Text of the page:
Gateway assessmentsA gateway assessment is an interagency process that helps to clarify and identify ways to address the health and education needs of tamariki we work with.
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What is a gateway assessment
A gateway assessment consists of:
- gathering health, education and wellbeing information for te tamaiti
- an assessment with a medical practitioner
- an interagency plan to follow up on identified needs.
We use the assessment to build a complete picture (social, emotional, educational, physical and developmental) of the needs of te tamaiti, and make sure they get access to the right services as early as possible.
When to use it
We make a gateway assessment referral:
- when a referral for a care and protection family group conference is made, or following it if appropriate
- within 10 working days of entering our care
- for tamariki already in our care if we think it would be beneficial.
Social worker referral for a care and protection family group conference — section 18(1)
There are two circumstances where a tamaiti entering care may not be referred for a gateway assessment. These are:
- Te tamaiti is already well engaged with services and wouldn't benefit from a gateway assessment. This decision should be made in discussion with health and education
- We can't obtain consent for the gateway assessment to be completed. In this case, we can consider going to Court for a court order to allow the referral to take place.
If one of these exemptions apply, it should be recorded in CYRAS.
Who uses it
The social worker for te tamaiti makes the gateway referral.
How to use it
Gateway assessment flowchart (PDF 204 KB)
1 Obtain caregiver consent
We need consent from the parent of te tamaiti (who must be a legal guardian) to make the gateway referral.
The social worker for te tamaiti should:
- explain the process
- outline the benefits for te tamaiti — the assessment will help us understand what te tamaiti needs to do well and get the right support
- obtain guardian consent — engaging guardians early and helping them to understand how gateway assessments will help te tamaiti is important to gaining their consent.
If the guardian can't be located, refer to the interagency guide.
If consent has been refused or if in doubt, get advice from the legal team.
Interagency guide to gateway assessments (DOCX 218 KB)
2 Create referrals
The social worker creates a gateway referral for te tamaiti in CYRAS, describing their:
- health history
- care placements
- emotional and mental health strengths and concerns.
How to make a gateway referral in CYRAS (PDF 469 KB)
They send the referral to the Gateway Assessment Coordinator (employed by the local DHB).
At the same time, the social worker also sends a request for an education profile. Depending on how old te tamaiti is, send this to their:
- early childhood education centre
- local RTLB Cluster Manager if they're between 5 and 14 and at school. The RTLB Cluster Manager will forward the education profile onto the RTLB who works in their school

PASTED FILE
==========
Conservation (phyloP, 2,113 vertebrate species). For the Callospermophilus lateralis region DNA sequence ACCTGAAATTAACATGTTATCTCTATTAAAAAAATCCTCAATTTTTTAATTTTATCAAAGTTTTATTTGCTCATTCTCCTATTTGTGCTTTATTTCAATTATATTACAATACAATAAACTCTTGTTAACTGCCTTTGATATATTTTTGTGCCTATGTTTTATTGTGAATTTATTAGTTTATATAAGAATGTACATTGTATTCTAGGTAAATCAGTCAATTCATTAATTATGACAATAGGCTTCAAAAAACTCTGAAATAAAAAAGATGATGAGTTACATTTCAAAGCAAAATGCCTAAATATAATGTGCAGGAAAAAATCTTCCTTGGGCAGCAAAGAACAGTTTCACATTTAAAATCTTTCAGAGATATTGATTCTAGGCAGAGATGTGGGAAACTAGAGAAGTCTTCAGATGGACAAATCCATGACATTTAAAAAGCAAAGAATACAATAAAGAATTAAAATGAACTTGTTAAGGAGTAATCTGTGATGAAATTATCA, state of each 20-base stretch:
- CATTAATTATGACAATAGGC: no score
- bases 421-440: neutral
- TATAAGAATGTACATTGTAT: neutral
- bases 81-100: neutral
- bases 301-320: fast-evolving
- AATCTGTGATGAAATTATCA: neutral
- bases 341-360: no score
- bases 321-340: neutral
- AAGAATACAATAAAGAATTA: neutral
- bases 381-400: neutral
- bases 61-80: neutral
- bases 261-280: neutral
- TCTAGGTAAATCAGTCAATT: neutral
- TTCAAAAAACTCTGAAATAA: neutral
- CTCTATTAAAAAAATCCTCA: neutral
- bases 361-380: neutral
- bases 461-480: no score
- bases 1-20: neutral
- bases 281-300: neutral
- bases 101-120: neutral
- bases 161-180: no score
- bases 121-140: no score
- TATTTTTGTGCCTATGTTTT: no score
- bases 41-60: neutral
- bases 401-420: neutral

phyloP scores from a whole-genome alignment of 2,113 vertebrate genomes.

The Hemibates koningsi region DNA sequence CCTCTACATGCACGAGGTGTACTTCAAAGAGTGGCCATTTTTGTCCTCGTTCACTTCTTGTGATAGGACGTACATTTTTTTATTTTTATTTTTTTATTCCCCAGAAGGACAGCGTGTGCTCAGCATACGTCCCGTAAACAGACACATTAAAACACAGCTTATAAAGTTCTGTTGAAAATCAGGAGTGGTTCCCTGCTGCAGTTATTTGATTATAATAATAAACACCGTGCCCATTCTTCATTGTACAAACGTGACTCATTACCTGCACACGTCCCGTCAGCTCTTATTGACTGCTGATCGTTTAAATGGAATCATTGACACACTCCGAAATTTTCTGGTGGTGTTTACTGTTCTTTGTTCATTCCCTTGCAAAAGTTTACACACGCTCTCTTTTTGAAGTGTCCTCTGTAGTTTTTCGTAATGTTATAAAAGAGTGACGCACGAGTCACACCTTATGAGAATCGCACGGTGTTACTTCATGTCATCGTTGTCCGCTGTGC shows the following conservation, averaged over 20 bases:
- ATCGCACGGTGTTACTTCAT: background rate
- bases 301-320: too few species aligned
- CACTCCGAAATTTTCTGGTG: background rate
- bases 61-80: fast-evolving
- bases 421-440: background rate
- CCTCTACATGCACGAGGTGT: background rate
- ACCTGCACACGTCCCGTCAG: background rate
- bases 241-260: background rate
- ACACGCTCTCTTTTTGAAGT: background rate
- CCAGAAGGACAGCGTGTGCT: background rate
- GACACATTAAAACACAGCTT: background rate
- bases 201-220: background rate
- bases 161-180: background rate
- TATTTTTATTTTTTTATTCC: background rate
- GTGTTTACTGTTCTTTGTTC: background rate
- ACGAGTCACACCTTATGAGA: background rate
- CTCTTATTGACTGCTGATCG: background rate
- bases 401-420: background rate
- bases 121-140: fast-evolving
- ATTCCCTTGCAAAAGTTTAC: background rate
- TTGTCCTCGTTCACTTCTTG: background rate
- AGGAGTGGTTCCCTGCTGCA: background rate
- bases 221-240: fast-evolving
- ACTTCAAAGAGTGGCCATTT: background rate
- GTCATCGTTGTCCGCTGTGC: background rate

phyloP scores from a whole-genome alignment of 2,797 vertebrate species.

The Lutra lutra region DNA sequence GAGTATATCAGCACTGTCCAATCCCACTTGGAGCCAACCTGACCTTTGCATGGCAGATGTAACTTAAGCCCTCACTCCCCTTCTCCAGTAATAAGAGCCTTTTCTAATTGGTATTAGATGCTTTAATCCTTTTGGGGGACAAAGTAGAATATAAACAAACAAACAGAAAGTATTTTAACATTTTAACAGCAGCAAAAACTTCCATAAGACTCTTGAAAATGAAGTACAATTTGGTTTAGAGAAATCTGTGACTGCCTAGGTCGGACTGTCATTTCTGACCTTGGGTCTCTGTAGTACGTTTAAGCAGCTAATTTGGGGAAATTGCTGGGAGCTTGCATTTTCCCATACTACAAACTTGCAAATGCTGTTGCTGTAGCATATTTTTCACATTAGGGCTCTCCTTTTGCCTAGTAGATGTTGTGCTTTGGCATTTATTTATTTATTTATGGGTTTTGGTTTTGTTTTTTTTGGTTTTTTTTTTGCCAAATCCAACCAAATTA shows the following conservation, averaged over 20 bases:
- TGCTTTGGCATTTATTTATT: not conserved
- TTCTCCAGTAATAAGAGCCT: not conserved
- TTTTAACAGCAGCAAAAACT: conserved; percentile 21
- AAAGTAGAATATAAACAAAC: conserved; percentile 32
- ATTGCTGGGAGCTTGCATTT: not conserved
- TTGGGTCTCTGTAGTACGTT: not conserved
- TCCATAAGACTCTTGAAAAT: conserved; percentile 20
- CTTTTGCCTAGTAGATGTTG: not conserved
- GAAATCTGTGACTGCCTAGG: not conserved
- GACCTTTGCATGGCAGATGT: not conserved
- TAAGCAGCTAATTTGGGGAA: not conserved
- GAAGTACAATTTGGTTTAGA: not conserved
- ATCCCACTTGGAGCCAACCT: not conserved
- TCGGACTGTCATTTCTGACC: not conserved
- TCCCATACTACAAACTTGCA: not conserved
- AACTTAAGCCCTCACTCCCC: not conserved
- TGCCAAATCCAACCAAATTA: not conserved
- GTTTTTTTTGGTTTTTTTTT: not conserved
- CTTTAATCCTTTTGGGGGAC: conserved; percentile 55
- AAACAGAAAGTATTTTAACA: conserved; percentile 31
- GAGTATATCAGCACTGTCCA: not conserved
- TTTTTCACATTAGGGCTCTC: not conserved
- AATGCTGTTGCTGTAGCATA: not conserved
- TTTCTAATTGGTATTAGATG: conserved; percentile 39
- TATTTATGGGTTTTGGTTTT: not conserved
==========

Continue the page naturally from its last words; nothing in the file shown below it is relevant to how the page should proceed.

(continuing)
- education provider (school, polytech, etc) if they're over 15. You'll need to explain the gateway process and request an educational profile.
3 Collect health information
The Gateway Assessment Coordinator arranges the health appointment, and collates background information from Plunket, the Ministry of Health and other providers.
The social worker must ensure te tamaiti is able to travel to attend the gateway assessment appointment with their parents/caregivers. The social worker for te tamaiti must also attend (or another social worker who knows te tamaiti if you are unable to), as health professionals value the information that you have about te tamaiti and their family circumstances.
A comprehensive assessment is usually undertaken by:
- a paediatrician if te tamaiti is 12 or under
- a youth health assessor if te tamaiti is 13–17.
4 Receive report
The assessor writes a gateway report and uploads it to CYRAS. The gateway report may also be shared with:
- the legal counsel for te tamaiti
- their teacher
- their GP
- health and education professionals attending the multi-disciplinary meeting.
5 Recommend services
The Gateway Assessment Coordinator drafts an Interagency Services Agreement (ISA) with recommendations of the services and supports that could be provided locally to address needs.
The ISA is discussed at a multi-disciplinary clinical meeting and agreed by the:
- Gateway Assessment Coordinator
- social worker
- health assessor
- mental health providers
- appropriate NGO services
- education provider.
As the key worker for te tamariki, the social worker's participation and input is essential at this meeting. The meeting is also the opportunity to agree which agency will pay for the services and who will make the referrals.
Once it's agreed, the ISA is uploaded to CYRAS by the Gateway Assessment Coordinator.
6 Agree next steps
The social worker discusses the recommendations with te tamaiti and their whānau or family and caregiver, and seeks their agreement before making any referrals to proposed services. The ISA can also be shared with the family group conference.
The agreed services and supports then become part of the plan for te tamaiti.
We also use the information from the gateway assessment to inform the Tuituia assessment and the family group conference or court plan for te tamaiti.